Last week, the The National Study of Learning, Voting, and Engagement (NSLVE) at Tufts University’s Jonathan M. Tisch College of Civic Life released its analysis of the voting habits of college students.
The study revealed telling insight on how college students may vote during the 2016 election season. According to its press release, their findings include:
– Overall, college students in the NSLVE study voted at a rate of 45% in 2012, with those eligible to vote for the first time voting at a lower rate of 40%.
– Women voted at higher rates than men.
– Among all racial/ethnic groups, black students voted at the highest rate (55%). Among black students, women in the study voted at a rate of 61%, while men voted at 44%, which was similar to the percentage of white men (45%).
– Only 48% of first-time eligible voters chose to vote in person on Election Day. The remainder voted absentee (29%), early (16%) or by mail (7%), where allowed.
The director of the study, Nancy Thomas, praised college students for participating in the electoral process, but noted that numbers could be higher.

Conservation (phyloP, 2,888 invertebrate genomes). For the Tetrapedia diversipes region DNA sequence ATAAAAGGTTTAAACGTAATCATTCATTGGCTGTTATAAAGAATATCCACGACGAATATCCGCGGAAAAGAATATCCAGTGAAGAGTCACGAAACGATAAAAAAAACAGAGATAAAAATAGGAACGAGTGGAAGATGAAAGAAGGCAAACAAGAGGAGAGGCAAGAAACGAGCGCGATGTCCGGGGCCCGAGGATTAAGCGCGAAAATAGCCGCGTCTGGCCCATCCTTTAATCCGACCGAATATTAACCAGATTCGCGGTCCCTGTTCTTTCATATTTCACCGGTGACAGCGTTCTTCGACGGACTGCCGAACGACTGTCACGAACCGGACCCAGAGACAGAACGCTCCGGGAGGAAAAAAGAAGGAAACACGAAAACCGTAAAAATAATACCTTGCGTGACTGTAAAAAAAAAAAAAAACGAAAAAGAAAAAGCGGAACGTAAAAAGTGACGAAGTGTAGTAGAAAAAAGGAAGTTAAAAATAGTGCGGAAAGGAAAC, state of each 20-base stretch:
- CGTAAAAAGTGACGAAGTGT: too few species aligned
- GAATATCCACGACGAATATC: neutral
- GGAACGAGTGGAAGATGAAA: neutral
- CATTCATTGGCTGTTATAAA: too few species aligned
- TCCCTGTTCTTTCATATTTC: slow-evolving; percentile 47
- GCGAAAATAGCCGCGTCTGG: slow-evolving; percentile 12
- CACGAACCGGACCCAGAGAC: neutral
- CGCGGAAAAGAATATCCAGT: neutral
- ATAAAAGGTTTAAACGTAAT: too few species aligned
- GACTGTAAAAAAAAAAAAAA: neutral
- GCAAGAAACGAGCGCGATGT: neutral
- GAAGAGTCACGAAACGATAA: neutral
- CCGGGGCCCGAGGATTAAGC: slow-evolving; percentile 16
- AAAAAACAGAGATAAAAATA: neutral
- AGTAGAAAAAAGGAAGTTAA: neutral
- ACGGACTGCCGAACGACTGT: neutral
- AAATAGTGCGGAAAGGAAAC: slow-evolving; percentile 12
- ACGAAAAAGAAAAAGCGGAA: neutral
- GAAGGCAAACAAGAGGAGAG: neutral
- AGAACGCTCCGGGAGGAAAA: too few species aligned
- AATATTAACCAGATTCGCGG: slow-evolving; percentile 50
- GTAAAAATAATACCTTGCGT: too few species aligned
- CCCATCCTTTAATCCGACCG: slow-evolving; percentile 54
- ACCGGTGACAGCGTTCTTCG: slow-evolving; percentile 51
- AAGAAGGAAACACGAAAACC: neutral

“While college students are voting in higher numbers than young people overall, these data show that there is still significant potential to increase voting and political learning on campuses, particularly with regard to first-time voters. In 2016, universities can and must do more to build the type of campus climates that not only reduce barriers to voting, but increase students’ motivation to participate,” Thomas said.
The study also raised the question of whether black students will continue their record-breaking political engagement. As noted above, black students had the highest voter turnout rate of any other racial or ethnic group in 2012.
For more on the study, here’s an infographic from The Institute for Democracy and Higher Education.